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This is the Sunday Series, a peek of things in the art music world.

Music has a close bound with architecture for quite some time. Concert halls are also the ones which effects the music and also effected by music. They have also given birth to great architecture designs in the globe.

This series presents the beauty of the structure, in which music creativity flows abundantly.

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Inaugurated in 1900, Boston Symphony Hall is considered one of the best symphonic hall in the world. It adopted a traditional shoebox shape which is very popular in Europe. Shoebox hall shape is a shape of a concert hall which is very similar to a shoe box, long way down the hall with narrow balconies.

It is 61 feet high, 75 feet wide, and 125 long from the lower back wall to the front of the stage. Stage walls slope inward to help focus the sound. With the exception of its wooden floors, the Hall is built of brick, steel, and plaster, with modest decoration. Side balconies are very shallow to avoid trapping or muffling sound, and the coffered ceiling and statue-filled niches along three sides help provide excellent acoustics to essentially every seat.

The hall’s leather seats are still original from 1900. The hall seats 2,625 people during Symphony season, 2,371 during the Pops season, and up to 800 for dinner.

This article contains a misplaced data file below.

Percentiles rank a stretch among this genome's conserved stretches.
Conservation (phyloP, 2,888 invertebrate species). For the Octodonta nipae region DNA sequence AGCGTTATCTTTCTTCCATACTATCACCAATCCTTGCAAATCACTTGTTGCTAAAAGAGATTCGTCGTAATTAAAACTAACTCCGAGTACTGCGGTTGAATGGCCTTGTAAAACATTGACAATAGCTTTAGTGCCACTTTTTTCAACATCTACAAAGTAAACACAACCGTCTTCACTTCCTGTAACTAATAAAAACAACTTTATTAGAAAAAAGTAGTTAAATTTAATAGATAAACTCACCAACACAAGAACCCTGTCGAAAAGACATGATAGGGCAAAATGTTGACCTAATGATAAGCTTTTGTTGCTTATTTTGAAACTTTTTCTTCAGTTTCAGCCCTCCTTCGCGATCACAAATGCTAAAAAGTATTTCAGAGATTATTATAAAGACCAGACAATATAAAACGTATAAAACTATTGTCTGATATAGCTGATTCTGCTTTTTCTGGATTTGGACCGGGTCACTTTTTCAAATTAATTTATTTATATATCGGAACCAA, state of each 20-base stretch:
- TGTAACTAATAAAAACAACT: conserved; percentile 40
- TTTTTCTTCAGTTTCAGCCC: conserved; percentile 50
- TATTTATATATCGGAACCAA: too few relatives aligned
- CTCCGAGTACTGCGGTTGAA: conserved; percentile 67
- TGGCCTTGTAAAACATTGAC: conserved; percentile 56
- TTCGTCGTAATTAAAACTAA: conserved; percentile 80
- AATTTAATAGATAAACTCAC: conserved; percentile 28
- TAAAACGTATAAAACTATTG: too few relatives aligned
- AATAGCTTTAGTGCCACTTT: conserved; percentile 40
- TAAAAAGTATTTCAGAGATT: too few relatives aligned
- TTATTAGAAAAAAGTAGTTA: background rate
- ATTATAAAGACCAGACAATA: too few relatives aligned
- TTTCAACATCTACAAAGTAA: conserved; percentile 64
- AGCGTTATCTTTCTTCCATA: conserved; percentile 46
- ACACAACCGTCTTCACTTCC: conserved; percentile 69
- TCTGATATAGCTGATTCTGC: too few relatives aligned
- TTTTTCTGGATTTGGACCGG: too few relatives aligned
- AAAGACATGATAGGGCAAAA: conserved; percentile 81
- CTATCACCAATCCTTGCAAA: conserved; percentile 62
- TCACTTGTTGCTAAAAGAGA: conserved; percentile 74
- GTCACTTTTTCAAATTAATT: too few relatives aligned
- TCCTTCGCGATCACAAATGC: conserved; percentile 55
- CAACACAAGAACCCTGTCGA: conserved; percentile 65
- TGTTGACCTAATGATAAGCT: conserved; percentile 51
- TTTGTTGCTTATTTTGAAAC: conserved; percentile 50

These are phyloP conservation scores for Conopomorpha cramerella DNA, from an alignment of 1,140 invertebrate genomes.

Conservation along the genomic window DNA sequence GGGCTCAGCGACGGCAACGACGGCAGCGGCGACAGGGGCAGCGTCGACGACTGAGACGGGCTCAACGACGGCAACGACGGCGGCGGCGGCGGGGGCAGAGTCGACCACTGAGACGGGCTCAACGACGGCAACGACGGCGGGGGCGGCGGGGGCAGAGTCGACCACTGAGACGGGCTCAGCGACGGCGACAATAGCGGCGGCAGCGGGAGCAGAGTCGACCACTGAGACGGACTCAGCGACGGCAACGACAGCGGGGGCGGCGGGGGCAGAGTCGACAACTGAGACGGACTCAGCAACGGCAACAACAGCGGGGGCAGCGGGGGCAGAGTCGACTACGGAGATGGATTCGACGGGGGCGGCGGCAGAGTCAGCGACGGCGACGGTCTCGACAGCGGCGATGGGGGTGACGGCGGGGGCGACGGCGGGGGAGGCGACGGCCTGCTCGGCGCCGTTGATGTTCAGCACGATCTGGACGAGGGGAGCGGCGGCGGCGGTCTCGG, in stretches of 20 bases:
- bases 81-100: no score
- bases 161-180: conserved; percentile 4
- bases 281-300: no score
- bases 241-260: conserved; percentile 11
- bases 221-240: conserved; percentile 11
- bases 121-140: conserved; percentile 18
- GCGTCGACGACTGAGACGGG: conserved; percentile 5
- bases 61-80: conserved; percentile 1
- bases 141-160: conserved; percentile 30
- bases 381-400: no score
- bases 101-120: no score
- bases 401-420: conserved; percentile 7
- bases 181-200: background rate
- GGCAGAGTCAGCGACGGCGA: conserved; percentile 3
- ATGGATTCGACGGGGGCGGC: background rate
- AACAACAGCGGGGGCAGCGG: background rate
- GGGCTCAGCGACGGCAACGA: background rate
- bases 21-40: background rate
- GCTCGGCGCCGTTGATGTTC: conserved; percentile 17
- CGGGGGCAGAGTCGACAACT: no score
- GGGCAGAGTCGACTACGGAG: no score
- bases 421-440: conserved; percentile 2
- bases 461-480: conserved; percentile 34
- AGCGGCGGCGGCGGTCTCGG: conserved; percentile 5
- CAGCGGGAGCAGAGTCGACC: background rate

This hall is the home for Boston Symphony Orchestra, one of the best seven orchestras in the United States. The orchestra is now led by James Levine.

The Symphony Hall organ, a 4,800-pipe Aeolian-Skinner (Opus 1134) designed by G. Donald Harrison, installed in 1949, and autographed by Albert Schweitzer, is considered one of the finest concert hall organs in the world. It replaced the hall’s first organ, built in 1900 by George S. Hutchings of Boston, which was electrically keyed, with 62 ranks of nearly 4,000 pipes set in a chamber 12 feet deep and 40 feet high. The Hutchings organ had fallen out of fashion by the 1940s when lighter, clearer tones became preferred. E. Power Biggs, often a featured organist for the orchestra, lobbied hard for a thinner bass sound and accentuated treble.

The 1949 Aeolian-Skinner reused and modified more than 60% of the existing Hutchings pipes and added 600 new pipes in a Positiv division. The original diapason pipes, 32 feet in length, were reportedly sawed into manageable pieces for disposal in 1948.

~ all infos are from wikipedia

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